The Predistribution Agenda: Tackling Inequality and Supporting Sustainable Growth
Claudia Chwalisz and Patrick Diamond
Policy Network/IB Tauris 2015
'Predistribution' elicits strong views in different directions, often among people who either disagree about, or don't know, what it means. There's no doubt it is a concept with a high wonkiness threshold. If you look it up on Wikipedia the entry begins: 'Predistribution is a neologism', which doesn't exactly clear things up for the uninitiated. The fact that it was claimed by Ed Miliband and his team (that includes me) during the last Parliament was thought by many to be symptomatic of the Labour leadership's excessively cerebral approach to political strategy. Others are suspicious of the term on the grounds that it suggests a return to the left's vices of the 1970s: picking winners, ideologically-motivated state intervention--an excuse for 'an economic manifesto from the last days of disco', as one critic put it.
But for many others, including the vast majority of contributors to this Policy Network volume, predistribution offers the tantalising possibility of showing the left a way to navigate a way back to ideological and policy renewal. The essence of predistribution is simple: the idea that inequality is more effectively addressed by taking action to prevent inequality emerging in the first place, rather than relying on tax and spend policies to reduce it once it has occurred (in other words, redistribution). Predistribution is not necessarily the enemy of or an alternative to redistribution. But it is a response both to some of the limitations the left has found with its existing approach to policy, and to some of the economic and social forces in advanced industrial democracies that threaten to raise inequality still further.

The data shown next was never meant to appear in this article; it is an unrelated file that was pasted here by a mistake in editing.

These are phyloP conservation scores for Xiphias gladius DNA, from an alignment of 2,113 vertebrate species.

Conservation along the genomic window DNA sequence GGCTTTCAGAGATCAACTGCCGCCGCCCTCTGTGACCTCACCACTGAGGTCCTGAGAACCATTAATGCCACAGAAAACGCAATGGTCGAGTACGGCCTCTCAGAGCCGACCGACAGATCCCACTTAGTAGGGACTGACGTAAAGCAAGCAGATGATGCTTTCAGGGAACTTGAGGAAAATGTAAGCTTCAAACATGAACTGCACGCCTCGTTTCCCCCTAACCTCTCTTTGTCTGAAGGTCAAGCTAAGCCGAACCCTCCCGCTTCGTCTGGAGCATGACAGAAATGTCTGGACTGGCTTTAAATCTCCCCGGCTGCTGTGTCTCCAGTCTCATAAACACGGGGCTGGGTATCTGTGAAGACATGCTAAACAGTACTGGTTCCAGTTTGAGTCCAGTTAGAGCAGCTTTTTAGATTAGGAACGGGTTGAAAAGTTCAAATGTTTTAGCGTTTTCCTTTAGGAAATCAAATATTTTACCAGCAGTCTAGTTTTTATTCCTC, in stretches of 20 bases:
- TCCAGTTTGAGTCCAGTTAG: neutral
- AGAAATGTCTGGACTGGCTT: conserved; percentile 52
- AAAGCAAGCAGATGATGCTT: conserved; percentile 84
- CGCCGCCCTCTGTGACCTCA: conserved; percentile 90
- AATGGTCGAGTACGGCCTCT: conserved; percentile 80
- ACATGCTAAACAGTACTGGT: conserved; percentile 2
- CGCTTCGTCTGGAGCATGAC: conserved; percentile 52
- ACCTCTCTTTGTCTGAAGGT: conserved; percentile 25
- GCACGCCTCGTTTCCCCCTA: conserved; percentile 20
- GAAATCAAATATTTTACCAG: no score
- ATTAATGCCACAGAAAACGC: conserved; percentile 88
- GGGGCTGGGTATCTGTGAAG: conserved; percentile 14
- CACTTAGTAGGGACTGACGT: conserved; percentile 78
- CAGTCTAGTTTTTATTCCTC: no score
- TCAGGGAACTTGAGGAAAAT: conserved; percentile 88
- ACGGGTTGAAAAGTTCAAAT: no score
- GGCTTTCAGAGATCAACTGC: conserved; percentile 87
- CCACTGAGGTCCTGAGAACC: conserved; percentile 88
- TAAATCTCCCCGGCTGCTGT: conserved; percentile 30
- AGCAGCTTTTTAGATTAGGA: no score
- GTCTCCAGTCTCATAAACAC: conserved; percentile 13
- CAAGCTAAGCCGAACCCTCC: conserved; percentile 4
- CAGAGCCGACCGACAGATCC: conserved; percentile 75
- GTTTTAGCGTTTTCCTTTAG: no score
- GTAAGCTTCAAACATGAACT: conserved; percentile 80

The left's historical reliance on redistribution to do the work of tackling inequality has a number of problems. One is that the scale of the inequality challenge has increased substantially since the late 1970s (particularly in the UK). Not only is redistribution on its own limited in its effect, because of its focus on symptoms rather than causes: in addition, because it is also faced by drivers of accelerating inequality (reduced employment protection, lower unionisation, large increases in wage premiums for skilled work, etc) it is simply less able to do the work expected of it. Hence the paradox that the Blair and Brown governments achieved more redistribution than any government in British...